Constance J.D., Faulkner L.L., Menkes S.B.
Controlling in-plant airborne contaminants: Systems design and calculations
This textbook is designed to assist the practicing engineer in the evaluation and design of systems for the control of the industrial in-plant environment. Chapters cover: theory in practice (basic chemistry and physics, behaviour of gases and vapours, mixtures of gases and vapours, fuels and combustion products); identifying sources of air contaminants; plant layout and classification of hazardous areas; natural, mechanical and exhaust ventilation; makeup air systems; dust control; pressure ventilation; clearing the air in laboratories; moisture control in process buildings; noise control; industrial heat and its control.
Marcel Dekker, Inc., 270 Madison Avenue, New York, NY 10016, USA, 1983. Vol.21. 341p. Illus. 48 ref. Bibl. Index.
Measurement of air turnover rates - A comparison of different instruments and gases
Luftomsättningsmätning - En jämförelse mellan olika instrument och gaser [in Swedish]
A comparison between instruments used for measurements of air change rates with the tracer gases nitrous oxide (N2O) and sulfur hexafluoride (SF6). Air change rates were 2.5-20 per hour and the concentrations of the tracer gases were 700ppm-3ppm for N2O and 2200ppb-2ppb for SF6. Both gases can be used for measurements in workrooms with the given air change rates. Continuous measurements of either gas can be done with infrared spectrometers in the intervals 10ppm-1000ppm and 10ppb-1000ppb, respectively. Lower concentrations of SF6 can be measured using a gas chromatograph with an electron capture detector, but continuous measurements are not possible. Leak detectors, which in principle are simplified gas chromatographs, are not usable for quantitative measurements.
Arbetarskyddsstyrelsen, Publikationsservice, 171 84 Solna, Sweden, 1983. 38p. Illus. 34 ref.
Pavlina R., Lamb B.
Infiltration of roof exhaust gases into aluminium potrooms
Atmospheric tracer techniques were used in 21 tests to determine infiltration rates of roof exhaust gases in downwind potrooms at an aluminium reduction plant during 2 summer months. Tracer concentrations were measured along the ventilation doors of downwind rooms. Maximum infiltration rates were <5% of the tracer release rate. Maximum infiltration occurred along the upwind side of the first downwind room in two-thirds of the cases and along the downwind edge of the same room where tracer was released in one-third of the tests. For rooms further downwind the infiltration rate was <1%.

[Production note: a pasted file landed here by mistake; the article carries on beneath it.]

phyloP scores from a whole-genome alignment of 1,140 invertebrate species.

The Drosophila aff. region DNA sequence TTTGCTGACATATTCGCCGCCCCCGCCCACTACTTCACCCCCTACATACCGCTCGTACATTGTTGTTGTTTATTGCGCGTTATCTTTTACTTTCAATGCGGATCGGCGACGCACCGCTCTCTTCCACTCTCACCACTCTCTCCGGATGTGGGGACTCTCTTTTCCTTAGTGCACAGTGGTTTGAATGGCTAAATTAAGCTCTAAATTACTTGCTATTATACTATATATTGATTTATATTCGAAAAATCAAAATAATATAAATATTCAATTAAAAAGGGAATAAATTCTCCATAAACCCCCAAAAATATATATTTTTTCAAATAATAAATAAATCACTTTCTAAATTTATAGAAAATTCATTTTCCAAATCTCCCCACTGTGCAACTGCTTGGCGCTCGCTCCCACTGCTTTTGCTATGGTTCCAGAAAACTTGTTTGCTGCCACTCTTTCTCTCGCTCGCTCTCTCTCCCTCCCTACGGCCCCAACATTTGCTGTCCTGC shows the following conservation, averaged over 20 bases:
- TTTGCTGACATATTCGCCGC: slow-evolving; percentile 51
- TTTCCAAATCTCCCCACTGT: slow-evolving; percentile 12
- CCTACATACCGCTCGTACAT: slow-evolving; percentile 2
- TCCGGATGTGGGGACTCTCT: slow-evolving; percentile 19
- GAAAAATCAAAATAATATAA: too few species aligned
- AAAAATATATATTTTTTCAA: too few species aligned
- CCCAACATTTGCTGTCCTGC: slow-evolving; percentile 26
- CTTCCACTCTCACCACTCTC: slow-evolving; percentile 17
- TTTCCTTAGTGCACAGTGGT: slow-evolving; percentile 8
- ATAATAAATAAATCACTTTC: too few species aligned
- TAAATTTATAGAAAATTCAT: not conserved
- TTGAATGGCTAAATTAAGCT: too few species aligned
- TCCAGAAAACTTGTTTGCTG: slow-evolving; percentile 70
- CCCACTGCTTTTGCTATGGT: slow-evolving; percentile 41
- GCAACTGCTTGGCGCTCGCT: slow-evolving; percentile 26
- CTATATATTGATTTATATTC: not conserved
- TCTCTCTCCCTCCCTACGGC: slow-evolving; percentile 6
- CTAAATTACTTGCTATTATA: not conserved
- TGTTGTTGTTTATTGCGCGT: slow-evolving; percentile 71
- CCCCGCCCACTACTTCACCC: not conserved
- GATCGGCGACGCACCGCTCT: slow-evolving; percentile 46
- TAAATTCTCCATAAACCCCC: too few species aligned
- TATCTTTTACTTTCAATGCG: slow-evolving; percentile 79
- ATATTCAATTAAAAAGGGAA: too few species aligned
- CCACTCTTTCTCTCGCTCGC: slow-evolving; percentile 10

Journal of the Air Pollution Control Association, Oct. 1983, Vol.33, No.10, p.974-979. Illus. 5 ref.
Clark R.P., Hughes D.
The performance, installation, testing and limitations of microbiological safety cabinets
This guide covers the performance and testing of microbiological safety cabinets particularly in regard to establishing a firm and quantifiable basis for containment tests on open-fronted cabinets. Aspects of installation, instrumentation and the design and performance of complete containment facilities are also discussed. Contents: history and standards; cabinet types; airflows and performance; containment testing; filter tests; performance of open-fronted cabinets; installation; choice of cabinet; sterilisation; special facilities; rooms housing containment facilities.
Science Reviews Ltd., C/o 28 High Ash Drive, Leeds LS17 8RA, United Kingdom, 1983, No.9, 106p. Illus. 74 ref.
Velocity calculation for local exhaust inlets - empirical design equations, graphical design concepts
In the 1st part, updated equations are proposed for calculating centerline velocities of local exhaust inlets, and the effects of inlet factors including flanging, width-to-length ratio and face velocity are discussed. The 2nd part describes graphical design concepts useful for approximating airflow characteristics of local exhaust inlets. They include free-hand sketching, vector addition, imaginary inlets, conformal mapping, area/velocity change and the use of computer graphics.
American Industrial Hygiene Association Journal, Dec. 1983, Vol.44, No.12, p.937-947. Illus. 17 ref.
Guffey S.E., Hickey J.L.S.
Equations for redesign of existing ventilation systems
Equations for redesign calculations were derived to predict necessary replacement duct sizes to achieve a target duct velocity, airflow or static pressure. Other equations provided predict the effects of changing duct size on duct velocity, airflow and static pressure.